FDA approves blood-based colorectal cancer screening test
Posted: 13 April 2016 | | No comments yet
The FDA has approved Epigenomics’ lead product, Epi proColon, the first and only FDA-approved blood-based colorectal cancer screening test…
The US Food and Drug Administration (FDA) has approved Epigenomics’ lead product, Epi proColon, the first and only FDA-approved blood-based colorectal cancer screening test.
Epi proColon will be made available in the United States under a joint commercialisation agreement with the Company’s strategic partner Polymedco, a leader in non-invasive colorectal cancer screening technology.
“We are excited by the FDA’s decision to approve Epi proColon as the first and only blood-based colorectal cancer screening test,” said Dr Thomas Taapken, CEO/CFO of Epigenomics. “While colorectal cancer remains the second-leading cause of cancer death in the United States, one out of three eligible Americans still does not undergo colorectal cancer screening. Given the significant benefits for patients, healthcare professionals and payors, Epi proColon could help to meet the objective of 80% screening compliance of the eligible U.S. population as pursued by U.S. guideline bodies such as the American Cancer Society.”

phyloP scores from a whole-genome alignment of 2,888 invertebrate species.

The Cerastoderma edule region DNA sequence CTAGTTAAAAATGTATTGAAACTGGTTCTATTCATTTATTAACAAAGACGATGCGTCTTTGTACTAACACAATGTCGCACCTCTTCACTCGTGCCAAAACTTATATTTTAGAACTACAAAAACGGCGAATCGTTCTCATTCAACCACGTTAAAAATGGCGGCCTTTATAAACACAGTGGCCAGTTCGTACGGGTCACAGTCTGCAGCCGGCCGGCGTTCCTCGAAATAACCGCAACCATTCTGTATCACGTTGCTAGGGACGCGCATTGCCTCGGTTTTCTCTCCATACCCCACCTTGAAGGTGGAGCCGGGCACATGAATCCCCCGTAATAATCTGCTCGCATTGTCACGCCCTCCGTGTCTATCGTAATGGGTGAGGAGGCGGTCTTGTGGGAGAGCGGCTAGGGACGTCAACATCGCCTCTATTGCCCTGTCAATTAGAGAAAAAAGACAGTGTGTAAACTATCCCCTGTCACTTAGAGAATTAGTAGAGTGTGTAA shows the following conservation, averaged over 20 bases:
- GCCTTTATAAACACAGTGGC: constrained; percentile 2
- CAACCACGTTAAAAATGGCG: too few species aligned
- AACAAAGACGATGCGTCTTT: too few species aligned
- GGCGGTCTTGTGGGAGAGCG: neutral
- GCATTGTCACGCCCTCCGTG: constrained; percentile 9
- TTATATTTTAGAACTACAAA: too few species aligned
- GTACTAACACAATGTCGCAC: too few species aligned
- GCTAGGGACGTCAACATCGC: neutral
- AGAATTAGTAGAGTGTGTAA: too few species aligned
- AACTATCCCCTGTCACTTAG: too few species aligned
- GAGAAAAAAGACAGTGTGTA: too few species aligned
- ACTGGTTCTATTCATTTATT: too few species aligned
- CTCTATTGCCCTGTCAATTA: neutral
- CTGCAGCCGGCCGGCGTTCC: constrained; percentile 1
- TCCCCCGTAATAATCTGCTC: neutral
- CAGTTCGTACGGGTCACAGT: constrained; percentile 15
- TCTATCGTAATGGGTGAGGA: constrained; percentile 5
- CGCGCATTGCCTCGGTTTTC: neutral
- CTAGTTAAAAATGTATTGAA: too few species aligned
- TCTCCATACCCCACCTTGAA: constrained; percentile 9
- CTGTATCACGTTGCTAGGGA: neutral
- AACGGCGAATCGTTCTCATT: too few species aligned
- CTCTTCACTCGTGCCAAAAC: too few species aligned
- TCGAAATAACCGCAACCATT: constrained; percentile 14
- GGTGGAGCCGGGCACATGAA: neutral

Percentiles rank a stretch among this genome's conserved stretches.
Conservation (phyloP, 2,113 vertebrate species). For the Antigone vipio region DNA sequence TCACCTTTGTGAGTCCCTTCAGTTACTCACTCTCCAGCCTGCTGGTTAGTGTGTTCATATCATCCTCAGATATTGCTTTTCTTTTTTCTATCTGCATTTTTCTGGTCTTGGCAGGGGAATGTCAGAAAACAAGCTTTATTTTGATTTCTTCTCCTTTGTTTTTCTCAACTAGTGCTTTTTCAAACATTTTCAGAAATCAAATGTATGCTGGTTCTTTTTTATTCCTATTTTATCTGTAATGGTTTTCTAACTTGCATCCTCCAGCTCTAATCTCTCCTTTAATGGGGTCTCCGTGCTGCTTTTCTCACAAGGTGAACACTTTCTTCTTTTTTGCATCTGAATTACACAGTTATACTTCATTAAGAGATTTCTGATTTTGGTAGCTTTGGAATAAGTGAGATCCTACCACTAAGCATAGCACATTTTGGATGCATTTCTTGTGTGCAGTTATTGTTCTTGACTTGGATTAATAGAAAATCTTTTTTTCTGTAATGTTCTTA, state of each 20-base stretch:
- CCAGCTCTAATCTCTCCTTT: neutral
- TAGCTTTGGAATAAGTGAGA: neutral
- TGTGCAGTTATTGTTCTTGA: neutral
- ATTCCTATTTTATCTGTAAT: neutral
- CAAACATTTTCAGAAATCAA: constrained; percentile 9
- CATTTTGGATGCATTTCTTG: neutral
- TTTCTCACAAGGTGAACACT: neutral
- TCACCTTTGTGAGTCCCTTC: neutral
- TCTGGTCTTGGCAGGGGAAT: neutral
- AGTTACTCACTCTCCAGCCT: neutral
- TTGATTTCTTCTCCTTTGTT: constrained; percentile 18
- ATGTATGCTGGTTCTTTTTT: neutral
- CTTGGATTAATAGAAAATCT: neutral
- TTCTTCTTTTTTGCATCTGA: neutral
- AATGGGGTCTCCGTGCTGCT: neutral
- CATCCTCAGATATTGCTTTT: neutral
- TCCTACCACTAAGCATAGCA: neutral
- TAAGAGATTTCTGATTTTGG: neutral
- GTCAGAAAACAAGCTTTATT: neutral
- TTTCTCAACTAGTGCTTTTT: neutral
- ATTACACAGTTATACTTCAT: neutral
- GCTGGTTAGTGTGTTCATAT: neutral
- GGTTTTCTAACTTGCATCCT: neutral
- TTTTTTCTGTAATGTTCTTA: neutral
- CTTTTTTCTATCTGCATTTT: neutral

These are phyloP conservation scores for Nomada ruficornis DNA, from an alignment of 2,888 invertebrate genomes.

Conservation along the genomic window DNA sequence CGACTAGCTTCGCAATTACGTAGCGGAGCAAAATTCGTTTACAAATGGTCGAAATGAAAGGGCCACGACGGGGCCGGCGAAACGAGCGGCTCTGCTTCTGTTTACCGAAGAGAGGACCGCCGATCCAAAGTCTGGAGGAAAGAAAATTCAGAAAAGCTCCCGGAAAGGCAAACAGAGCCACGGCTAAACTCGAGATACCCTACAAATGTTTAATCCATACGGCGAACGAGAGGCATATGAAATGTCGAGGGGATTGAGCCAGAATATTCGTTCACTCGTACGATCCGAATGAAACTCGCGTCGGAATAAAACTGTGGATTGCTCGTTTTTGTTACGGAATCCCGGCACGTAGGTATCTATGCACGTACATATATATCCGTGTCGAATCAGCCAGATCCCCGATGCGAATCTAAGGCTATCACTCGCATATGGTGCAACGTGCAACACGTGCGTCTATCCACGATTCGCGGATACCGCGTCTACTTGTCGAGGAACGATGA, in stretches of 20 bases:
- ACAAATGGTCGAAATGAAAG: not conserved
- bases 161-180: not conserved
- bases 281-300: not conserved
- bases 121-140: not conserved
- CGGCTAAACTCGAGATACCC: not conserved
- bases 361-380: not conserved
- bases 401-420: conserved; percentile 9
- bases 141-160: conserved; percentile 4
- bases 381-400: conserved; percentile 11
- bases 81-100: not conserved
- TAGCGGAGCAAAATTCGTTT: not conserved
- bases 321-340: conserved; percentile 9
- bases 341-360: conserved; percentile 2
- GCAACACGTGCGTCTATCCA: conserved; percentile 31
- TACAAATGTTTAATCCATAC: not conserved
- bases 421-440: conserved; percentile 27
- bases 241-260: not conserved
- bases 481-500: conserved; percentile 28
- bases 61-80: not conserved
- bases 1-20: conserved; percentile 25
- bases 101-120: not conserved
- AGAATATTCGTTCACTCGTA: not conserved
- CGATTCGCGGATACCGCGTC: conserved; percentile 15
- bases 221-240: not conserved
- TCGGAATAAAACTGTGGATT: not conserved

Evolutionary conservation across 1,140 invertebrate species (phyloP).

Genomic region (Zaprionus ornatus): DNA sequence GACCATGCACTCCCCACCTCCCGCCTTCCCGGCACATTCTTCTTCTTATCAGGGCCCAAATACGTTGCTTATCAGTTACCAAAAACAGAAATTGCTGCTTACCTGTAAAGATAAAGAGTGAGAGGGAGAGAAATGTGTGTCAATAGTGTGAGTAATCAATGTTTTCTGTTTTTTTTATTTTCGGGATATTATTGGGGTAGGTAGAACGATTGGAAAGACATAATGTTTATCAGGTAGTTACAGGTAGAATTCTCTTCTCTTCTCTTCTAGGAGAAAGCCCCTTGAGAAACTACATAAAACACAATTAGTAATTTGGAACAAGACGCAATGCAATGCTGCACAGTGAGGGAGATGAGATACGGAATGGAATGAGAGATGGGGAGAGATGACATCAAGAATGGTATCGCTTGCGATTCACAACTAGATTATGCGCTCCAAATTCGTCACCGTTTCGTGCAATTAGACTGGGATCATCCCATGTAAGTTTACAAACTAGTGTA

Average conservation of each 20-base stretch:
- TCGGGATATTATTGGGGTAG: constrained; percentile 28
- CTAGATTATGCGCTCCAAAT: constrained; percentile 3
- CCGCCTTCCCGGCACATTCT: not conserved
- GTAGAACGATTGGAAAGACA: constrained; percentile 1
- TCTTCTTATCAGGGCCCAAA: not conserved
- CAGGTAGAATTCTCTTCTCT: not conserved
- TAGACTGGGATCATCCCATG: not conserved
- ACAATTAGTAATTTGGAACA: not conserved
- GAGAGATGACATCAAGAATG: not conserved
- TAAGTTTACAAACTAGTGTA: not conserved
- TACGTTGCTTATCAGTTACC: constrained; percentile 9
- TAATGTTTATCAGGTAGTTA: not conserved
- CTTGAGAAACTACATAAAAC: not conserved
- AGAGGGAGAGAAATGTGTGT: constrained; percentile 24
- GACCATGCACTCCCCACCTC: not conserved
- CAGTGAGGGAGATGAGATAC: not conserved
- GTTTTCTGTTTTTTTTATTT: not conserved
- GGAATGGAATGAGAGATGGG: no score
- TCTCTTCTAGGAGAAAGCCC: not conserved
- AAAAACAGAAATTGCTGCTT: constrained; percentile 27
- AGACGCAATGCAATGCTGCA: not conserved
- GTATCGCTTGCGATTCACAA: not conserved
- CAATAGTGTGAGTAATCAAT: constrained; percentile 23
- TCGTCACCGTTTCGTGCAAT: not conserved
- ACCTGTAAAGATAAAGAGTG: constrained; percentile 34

The test only requires a simple blood sample
Epi proColon is indicated for colorectal cancer screening in average-risk patients who choose not to undergo colorectal cancer screening by guideline-recommended methods such as colonoscopy and stool-based fecal immunochemical tests (FIT).
For patients, Epigenomics says the test only requires a simple blood sample to be drawn as part of routine healthcare provider visits. There are no dietary restrictions or alterations in medication required for the test. The sample will be analysed at a local or regional diagnostic laboratory.
Epi proColon has received FDA approval based on demonstration of safety and efficacy as established in three major clinical studies. The test has also demonstrated its potential to significantly increase participation rates in colorectal cancer screening.